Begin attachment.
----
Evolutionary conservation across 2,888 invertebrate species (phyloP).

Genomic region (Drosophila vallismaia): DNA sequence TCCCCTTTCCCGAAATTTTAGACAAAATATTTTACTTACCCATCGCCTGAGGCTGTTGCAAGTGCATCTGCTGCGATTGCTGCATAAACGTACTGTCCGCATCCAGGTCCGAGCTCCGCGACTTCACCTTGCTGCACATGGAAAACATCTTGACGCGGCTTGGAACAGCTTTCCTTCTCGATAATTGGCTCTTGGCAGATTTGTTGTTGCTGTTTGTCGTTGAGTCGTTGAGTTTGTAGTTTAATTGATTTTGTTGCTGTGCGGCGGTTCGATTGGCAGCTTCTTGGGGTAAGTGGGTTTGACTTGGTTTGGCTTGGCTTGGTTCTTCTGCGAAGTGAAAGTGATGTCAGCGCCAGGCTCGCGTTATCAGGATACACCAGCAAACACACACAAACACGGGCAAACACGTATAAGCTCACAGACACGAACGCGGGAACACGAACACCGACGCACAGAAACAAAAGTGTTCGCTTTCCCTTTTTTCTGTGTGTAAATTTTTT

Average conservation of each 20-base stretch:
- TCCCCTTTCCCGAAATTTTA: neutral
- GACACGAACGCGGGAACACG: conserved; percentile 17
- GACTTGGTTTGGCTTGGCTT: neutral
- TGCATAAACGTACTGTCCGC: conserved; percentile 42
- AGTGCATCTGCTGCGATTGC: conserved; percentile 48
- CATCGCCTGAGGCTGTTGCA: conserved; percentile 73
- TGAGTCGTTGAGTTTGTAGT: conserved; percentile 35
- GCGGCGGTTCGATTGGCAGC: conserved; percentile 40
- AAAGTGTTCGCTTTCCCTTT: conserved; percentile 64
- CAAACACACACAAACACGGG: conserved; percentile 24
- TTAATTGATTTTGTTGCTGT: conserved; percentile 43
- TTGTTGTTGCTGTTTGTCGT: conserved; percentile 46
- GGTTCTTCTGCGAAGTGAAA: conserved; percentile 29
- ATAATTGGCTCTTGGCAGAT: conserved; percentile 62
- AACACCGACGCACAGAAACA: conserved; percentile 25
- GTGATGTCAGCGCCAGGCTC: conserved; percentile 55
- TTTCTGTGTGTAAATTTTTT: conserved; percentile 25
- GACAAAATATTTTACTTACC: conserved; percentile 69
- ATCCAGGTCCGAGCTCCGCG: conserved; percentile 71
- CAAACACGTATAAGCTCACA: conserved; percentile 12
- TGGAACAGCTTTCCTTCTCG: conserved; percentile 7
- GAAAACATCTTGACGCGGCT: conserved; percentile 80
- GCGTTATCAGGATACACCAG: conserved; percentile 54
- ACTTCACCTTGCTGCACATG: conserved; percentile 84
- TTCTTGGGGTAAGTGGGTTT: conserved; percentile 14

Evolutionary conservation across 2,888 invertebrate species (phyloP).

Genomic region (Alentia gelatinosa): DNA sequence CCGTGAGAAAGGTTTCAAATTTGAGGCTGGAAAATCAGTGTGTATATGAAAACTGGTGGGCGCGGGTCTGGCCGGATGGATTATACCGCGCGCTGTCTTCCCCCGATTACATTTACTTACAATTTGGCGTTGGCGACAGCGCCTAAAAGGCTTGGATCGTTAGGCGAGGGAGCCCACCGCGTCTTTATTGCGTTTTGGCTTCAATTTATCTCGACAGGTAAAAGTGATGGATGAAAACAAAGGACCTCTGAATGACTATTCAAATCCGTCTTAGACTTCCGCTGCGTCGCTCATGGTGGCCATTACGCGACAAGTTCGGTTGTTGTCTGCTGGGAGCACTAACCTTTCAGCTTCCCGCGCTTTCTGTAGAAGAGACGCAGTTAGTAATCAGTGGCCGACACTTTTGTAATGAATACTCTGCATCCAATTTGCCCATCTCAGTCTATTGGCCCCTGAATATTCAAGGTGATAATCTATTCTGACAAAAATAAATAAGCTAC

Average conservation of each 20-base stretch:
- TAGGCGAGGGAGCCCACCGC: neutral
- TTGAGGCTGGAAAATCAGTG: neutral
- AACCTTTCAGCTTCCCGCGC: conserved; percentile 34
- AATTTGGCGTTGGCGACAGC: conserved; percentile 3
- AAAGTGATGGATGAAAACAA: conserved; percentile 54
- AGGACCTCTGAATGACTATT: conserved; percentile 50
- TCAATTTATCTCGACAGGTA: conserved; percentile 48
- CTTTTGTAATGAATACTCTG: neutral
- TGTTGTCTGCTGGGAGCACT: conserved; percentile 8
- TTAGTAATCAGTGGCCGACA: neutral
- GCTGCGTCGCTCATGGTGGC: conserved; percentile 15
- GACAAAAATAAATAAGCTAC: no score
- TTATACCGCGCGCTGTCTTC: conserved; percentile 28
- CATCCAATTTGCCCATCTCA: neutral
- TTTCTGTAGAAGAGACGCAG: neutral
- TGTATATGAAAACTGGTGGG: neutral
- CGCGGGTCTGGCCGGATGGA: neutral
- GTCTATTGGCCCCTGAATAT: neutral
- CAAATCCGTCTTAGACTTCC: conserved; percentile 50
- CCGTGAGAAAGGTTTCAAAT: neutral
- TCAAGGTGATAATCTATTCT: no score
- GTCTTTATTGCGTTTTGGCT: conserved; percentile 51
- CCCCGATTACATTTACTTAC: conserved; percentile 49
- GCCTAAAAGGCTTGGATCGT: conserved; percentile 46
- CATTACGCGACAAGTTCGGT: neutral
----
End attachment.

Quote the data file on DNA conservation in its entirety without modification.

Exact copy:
Evolutionary conservation across 2,888 invertebrate species (phyloP).

Genomic region (Drosophila vallismaia): DNA sequence TCCCCTTTCCCGAAATTTTAGACAAAATATTTTACTTACCCATCGCCTGAGGCTGTTGCAAGTGCATCTGCTGCGATTGCTGCATAAACGTACTGTCCGCATCCAGGTCCGAGCTCCGCGACTTCACCTTGCTGCACATGGAAAACATCTTGACGCGGCTTGGAACAGCTTTCCTTCTCGATAATTGGCTCTTGGCAGATTTGTTGTTGCTGTTTGTCGTTGAGTCGTTGAGTTTGTAGTTTAATTGATTTTGTTGCTGTGCGGCGGTTCGATTGGCAGCTTCTTGGGGTAAGTGGGTTTGACTTGGTTTGGCTTGGCTTGGTTCTTCTGCGAAGTGAAAGTGATGTCAGCGCCAGGCTCGCGTTATCAGGATACACCAGCAAACACACACAAACACGGGCAAACACGTATAAGCTCACAGACACGAACGCGGGAACACGAACACCGACGCACAGAAACAAAAGTGTTCGCTTTCCCTTTTTTCTGTGTGTAAATTTTTT

Average conservation of each 20-base stretch:
- TCCCCTTTCCCGAAATTTTA: neutral
- GACACGAACGCGGGAACACG: conserved; percentile 17
- GACTTGGTTTGGCTTGGCTT: neutral
- TGCATAAACGTACTGTCCGC: conserved; percentile 42
- AGTGCATCTGCTGCGATTGC: conserved; percentile 48
- CATCGCCTGAGGCTGTTGCA: conserved; percentile 73
- TGAGTCGTTGAGTTTGTAGT: conserved; percentile 35
- GCGGCGGTTCGATTGGCAGC: conserved; percentile 40
- AAAGTGTTCGCTTTCCCTTT: conserved; percentile 64
- CAAACACACACAAACACGGG: conserved; percentile 24
- TTAATTGATTTTGTTGCTGT: conserved; percentile 43
- TTGTTGTTGCTGTTTGTCGT: conserved; percentile 46
- GGTTCTTCTGCGAAGTGAAA: conserved; percentile 29
- ATAATTGGCTCTTGGCAGAT: conserved; percentile 62
- AACACCGACGCACAGAAACA: conserved; percentile 25
- GTGATGTCAGCGCCAGGCTC: conserved; percentile 55
- TTTCTGTGTGTAAATTTTTT: conserved; percentile 25
- GACAAAATATTTTACTTACC: conserved; percentile 69
- ATCCAGGTCCGAGCTCCGCG: conserved; percentile 71
- CAAACACGTATAAGCTCACA: conserved; percentile 12
- TGGAACAGCTTTCCTTCTCG: conserved; percentile 7
- GAAAACATCTTGACGCGGCT: conserved; percentile 80
- GCGTTATCAGGATACACCAG: conserved; percentile 54
- ACTTCACCTTGCTGCACATG: conserved; percentile 84
- TTCTTGGGGTAAGTGGGTTT: conserved; percentile 14

Evolutionary conservation across 2,888 invertebrate species (phyloP).

Genomic region (Alentia gelatinosa): DNA sequence CCGTGAGAAAGGTTTCAAATTTGAGGCTGGAAAATCAGTGTGTATATGAAAACTGGTGGGCGCGGGTCTGGCCGGATGGATTATACCGCGCGCTGTCTTCCCCCGATTACATTTACTTACAATTTGGCGTTGGCGACAGCGCCTAAAAGGCTTGGATCGTTAGGCGAGGGAGCCCACCGCGTCTTTATTGCGTTTTGGCTTCAATTTATCTCGACAGGTAAAAGTGATGGATGAAAACAAAGGACCTCTGAATGACTATTCAAATCCGTCTTAGACTTCCGCTGCGTCGCTCATGGTGGCCATTACGCGACAAGTTCGGTTGTTGTCTGCTGGGAGCACTAACCTTTCAGCTTCCCGCGCTTTCTGTAGAAGAGACGCAGTTAGTAATCAGTGGCCGACACTTTTGTAATGAATACTCTGCATCCAATTTGCCCATCTCAGTCTATTGGCCCCTGAATATTCAAGGTGATAATCTATTCTGACAAAAATAAATAAGCTAC

Average conservation of each 20-base stretch:
- TAGGCGAGGGAGCCCACCGC: neutral
- TTGAGGCTGGAAAATCAGTG: neutral
- AACCTTTCAGCTTCCCGCGC: conserved; percentile 34
- AATTTGGCGTTGGCGACAGC: conserved; percentile 3
- AAAGTGATGGATGAAAACAA: conserved; percentile 54
- AGGACCTCTGAATGACTATT: conserved; percentile 50
- TCAATTTATCTCGACAGGTA: conserved; percentile 48
- CTTTTGTAATGAATACTCTG: neutral
- TGTTGTCTGCTGGGAGCACT: conserved; percentile 8
- TTAGTAATCAGTGGCCGACA: neutral
- GCTGCGTCGCTCATGGTGGC: conserved; percentile 15
- GACAAAAATAAATAAGCTAC: no score
- TTATACCGCGCGCTGTCTTC: conserved; percentile 28
- CATCCAATTTGCCCATCTCA: neutral
- TTTCTGTAGAAGAGACGCAG: neutral
- TGTATATGAAAACTGGTGGG: neutral
- CGCGGGTCTGGCCGGATGGA: neutral
- GTCTATTGGCCCCTGAATAT: neutral
- CAAATCCGTCTTAGACTTCC: conserved; percentile 50
- CCGTGAGAAAGGTTTCAAAT: neutral
- TCAAGGTGATAATCTATTCT: no score
- GTCTTTATTGCGTTTTGGCT: conserved; percentile 51
- CCCCGATTACATTTACTTAC: conserved; percentile 49
- GCCTAAAAGGCTTGGATCGT: conserved; percentile 46
- CATTACGCGACAAGTTCGGT: neutral